I've got a plan: this Valentine's Day, I'm going to go through all the mailboxes in my building, grab the unwanted ads and flyers, and stuff them into a pink bag.
Then, I'll bring the bag up to my apartment, open a bag of candy, and pretend like every single flyer is a neon pink Lisa Frank valentine with a scratch and sniff heart. No really, look: I can assure you that this isn't a coupon for ten percent off the locksmith. No way. This valentine has a purple unicorn on it.
And that one, the one that looks like it's advertising new opening hours for the grocery store? That one is the best: it's pink, with a skater girl on it, and graffiti writing that says "U R DA BOMB".
Am I stuck in 1995? Maybe. Truth is, those days when you came home with bags filled to the brim with bad candy and ugly valentines (except the homemade ones, you know, like mine) were pretty nice. When I think back, I remember that I would throw out the store-bought valentines and only keep my favorite--kind of harsh, isn't it?
You may not be ten years old anymore, but today's the day to let someone know that they're the bomb. Show them, quite literally: bake a chocolate bombe. Nothing explosive here, save the flavor explosion you'll get in your mouth from the strong, bittersweet chocolate.
A bombe is easier to bake than it may seem; it's only chocolate génoise, chocolate mousse, and a chocolate ganache frosting. For the génoise and glaze, I used the America's Test Kitchen recipe and tweaked it a little. The génoise unfortunately dries up pretty fast, even with the mousse, so this dessert is best eaten the day of or the next day.
By that, I mean please don't stuff it in your pink valentine bag. It will indeed weigh more that a few paper valentines, but keep it on the table. Your Valentine's Day will be une bombe, whether you're spending it with a friend, loved one, or a warm cup of tea.
Joyeuse Saint Valentin!
for chocolate génoise (adapted from America's Test Kitchen):
1/8 c. Dutch-processed cocoa powder
6 TB all-purpose flour
1/2 TS baking powder
pinch of salt
3 eggs, room temperature
6 TB granulated sugar
1/2 TS vanilla extract
Preheat oven to 350°F / 180°C.
Grease a large baking sheet and line with parchment paper. Set aside.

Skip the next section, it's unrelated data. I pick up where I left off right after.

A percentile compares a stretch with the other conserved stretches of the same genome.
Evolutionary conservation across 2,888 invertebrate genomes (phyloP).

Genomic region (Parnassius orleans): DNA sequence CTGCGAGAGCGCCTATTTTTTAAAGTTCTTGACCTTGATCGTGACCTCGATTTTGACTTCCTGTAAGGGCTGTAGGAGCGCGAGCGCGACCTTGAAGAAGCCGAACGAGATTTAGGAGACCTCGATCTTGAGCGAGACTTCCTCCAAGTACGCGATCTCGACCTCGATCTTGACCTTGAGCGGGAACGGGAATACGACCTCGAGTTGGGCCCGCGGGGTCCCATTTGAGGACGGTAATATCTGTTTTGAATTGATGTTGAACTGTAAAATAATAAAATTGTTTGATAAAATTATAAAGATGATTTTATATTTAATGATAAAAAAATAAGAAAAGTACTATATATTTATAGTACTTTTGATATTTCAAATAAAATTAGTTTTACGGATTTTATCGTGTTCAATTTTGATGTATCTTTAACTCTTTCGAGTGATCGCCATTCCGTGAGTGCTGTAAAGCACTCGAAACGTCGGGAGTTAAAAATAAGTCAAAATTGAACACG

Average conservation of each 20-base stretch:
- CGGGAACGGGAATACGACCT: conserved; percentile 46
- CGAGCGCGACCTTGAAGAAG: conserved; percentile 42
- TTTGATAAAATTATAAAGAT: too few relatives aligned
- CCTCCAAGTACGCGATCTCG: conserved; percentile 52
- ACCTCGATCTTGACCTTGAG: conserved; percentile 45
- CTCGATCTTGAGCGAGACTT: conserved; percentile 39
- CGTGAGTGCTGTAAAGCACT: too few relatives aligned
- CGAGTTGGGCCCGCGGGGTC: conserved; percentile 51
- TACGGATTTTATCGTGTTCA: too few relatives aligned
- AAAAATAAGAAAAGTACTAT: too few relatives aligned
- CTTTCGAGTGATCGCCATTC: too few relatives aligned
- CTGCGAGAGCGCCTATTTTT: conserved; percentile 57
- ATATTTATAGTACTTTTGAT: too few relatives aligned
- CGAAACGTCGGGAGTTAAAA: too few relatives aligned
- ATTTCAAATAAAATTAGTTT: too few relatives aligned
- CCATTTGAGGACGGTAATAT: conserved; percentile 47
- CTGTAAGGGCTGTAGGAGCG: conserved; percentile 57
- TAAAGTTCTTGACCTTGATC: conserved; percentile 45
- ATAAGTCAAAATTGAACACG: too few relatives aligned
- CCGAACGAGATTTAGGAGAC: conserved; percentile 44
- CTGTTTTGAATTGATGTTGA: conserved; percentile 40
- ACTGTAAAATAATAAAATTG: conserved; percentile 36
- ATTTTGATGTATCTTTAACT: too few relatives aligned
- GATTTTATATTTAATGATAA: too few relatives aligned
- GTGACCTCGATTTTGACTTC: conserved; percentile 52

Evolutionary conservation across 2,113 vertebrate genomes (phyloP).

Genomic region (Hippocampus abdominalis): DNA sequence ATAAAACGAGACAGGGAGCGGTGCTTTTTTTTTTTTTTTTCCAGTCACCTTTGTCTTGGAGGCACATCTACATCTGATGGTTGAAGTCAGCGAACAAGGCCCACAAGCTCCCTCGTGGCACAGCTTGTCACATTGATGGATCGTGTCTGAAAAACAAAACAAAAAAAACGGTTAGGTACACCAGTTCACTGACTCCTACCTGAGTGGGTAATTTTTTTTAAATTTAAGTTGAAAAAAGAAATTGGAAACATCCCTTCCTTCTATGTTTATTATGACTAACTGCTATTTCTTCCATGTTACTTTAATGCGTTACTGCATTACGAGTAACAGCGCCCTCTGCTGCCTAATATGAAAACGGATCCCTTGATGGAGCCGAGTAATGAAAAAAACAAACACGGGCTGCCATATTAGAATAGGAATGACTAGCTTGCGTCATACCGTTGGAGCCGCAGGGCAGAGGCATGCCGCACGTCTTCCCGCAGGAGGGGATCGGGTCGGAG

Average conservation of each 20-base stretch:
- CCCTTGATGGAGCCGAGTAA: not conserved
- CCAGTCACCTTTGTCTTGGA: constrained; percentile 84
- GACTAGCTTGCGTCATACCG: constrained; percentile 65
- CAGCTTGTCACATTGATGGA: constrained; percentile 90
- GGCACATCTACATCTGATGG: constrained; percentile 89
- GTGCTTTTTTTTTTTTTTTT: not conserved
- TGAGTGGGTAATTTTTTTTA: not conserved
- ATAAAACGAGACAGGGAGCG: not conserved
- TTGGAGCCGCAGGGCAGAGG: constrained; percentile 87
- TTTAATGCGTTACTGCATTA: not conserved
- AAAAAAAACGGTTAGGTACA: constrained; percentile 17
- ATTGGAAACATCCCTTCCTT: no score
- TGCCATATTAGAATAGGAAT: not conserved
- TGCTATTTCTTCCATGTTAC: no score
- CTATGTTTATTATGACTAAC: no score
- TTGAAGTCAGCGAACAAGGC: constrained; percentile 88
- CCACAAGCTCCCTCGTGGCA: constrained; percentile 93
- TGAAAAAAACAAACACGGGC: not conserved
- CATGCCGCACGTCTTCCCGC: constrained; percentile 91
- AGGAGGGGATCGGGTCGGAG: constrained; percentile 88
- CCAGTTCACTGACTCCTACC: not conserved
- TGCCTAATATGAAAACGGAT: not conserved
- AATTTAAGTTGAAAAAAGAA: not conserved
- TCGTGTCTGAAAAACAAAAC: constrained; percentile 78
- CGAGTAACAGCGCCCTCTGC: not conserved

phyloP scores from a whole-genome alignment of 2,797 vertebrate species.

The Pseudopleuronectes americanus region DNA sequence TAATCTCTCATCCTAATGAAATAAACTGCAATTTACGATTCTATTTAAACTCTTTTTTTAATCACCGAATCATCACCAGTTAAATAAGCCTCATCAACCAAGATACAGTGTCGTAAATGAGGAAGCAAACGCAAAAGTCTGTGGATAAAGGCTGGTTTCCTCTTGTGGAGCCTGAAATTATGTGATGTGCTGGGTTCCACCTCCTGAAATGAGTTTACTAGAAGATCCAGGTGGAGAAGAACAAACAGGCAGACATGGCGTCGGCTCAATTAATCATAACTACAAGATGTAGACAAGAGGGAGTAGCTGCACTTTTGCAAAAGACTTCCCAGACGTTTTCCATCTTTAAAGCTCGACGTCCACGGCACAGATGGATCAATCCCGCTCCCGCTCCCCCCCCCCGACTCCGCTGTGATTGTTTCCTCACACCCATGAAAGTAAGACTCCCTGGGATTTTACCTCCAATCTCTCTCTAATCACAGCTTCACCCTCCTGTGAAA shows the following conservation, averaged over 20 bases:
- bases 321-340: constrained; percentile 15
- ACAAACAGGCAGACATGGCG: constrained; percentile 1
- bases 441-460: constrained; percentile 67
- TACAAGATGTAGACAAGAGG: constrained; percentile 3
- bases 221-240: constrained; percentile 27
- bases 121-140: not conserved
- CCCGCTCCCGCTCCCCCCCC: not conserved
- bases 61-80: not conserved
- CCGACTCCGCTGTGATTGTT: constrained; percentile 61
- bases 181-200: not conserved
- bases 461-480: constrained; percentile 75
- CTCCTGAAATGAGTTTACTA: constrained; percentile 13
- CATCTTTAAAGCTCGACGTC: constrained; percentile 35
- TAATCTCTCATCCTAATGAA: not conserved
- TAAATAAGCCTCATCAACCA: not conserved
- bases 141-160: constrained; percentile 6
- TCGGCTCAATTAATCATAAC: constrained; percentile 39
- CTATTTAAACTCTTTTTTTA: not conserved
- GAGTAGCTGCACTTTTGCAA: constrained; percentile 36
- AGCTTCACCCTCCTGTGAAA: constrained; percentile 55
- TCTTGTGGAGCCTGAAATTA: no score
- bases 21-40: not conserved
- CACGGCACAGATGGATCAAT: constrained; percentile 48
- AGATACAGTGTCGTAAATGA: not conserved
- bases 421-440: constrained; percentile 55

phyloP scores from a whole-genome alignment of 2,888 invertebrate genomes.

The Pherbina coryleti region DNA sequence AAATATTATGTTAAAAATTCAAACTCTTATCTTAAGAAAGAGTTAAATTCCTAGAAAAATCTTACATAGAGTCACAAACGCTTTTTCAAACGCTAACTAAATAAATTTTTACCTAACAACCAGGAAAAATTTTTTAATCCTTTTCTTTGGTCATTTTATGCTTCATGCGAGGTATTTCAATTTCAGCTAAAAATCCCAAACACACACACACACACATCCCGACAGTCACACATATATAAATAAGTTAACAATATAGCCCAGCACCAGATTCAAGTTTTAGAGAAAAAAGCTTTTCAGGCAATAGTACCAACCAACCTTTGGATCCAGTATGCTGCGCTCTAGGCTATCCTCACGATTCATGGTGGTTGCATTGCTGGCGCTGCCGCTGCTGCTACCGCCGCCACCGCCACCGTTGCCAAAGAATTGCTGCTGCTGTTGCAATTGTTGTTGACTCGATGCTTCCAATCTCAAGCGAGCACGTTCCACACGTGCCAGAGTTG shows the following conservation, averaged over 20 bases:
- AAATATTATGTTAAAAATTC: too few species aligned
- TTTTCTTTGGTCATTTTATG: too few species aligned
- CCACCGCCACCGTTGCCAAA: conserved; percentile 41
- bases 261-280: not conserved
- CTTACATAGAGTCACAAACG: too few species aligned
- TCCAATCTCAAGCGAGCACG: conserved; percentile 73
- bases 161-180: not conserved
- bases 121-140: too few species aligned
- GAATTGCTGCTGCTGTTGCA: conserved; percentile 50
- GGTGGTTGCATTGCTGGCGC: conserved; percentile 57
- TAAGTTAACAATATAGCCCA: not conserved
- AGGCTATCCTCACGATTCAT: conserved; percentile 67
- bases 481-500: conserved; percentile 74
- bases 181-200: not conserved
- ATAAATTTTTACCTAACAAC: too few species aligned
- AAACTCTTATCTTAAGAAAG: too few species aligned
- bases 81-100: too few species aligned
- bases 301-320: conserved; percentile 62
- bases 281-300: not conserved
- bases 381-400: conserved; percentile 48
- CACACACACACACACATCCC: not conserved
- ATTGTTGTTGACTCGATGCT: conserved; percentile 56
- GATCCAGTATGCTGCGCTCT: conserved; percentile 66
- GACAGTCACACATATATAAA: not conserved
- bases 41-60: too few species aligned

In a medium bowl, whisk together cocoa, flour, baking powder and salt.
In a large bowl, whip eggs on medium-high speed with a handheld or stand mixer and add sugar gradually. Whip until thickened, about three minutes, and add vanilla extract.
Sift flour mixture over eggs and fold in until just incorporated. Spread batter on baking sheet in an even layer and bake approximately 15 minutes (check a few minutes before) until cake springs back to the touch.
remove from oven and immediately flip cake out onto another sheet of parchment paper. Peel top layer off and let cool.
Shape the bombe: line a medium bowl with plastic wrap.
Slice génoise into strips and line bowl with cake strips placed side by side until the surface is covered, hiding any holes with bits of cake as needed.
Save remaining strips of génoise to top the mousse mixture.
for chocolate mousse:
7 ounces bittersweet or semi-sweet baking chocolate, chopped
6 eggs, separated
Melt chocolate in a double boiler. Remove from heat, let cool, and whisk in egg yolks.
In a large bowl, whip egg whites to stiff peaks. Mix in one fifth of egg whites with chocolate, and delicately fold in chocolate into the bowl with egg whites.
Pour immediately into chocolate génoise "shell".
Top with remaining strips of génoise until well covered. Wrap bowl in plastic wrap and refrigerate until mousse sets, at least three hours.
for chocolate glaze (adapted from America's Test Kitchen):
2 ounces bittersweet chocolate, chopped
2 TB + 2 TS heavy cream
1 TB light corn syrup (I used maple syrup)
a few drops of vanilla extract
Remove cake from refrigerator, peel off plastic wrap, and unmold cake onto a wire rack placed over a plate or sink.
Whisk all ingredients together in a double boiler until smooth. Pour over cake and spread to cover the entire surface.
Refrigerate until cake has set, about 30 minutes. Remove from refrigerator about 20-30 minutes before serving.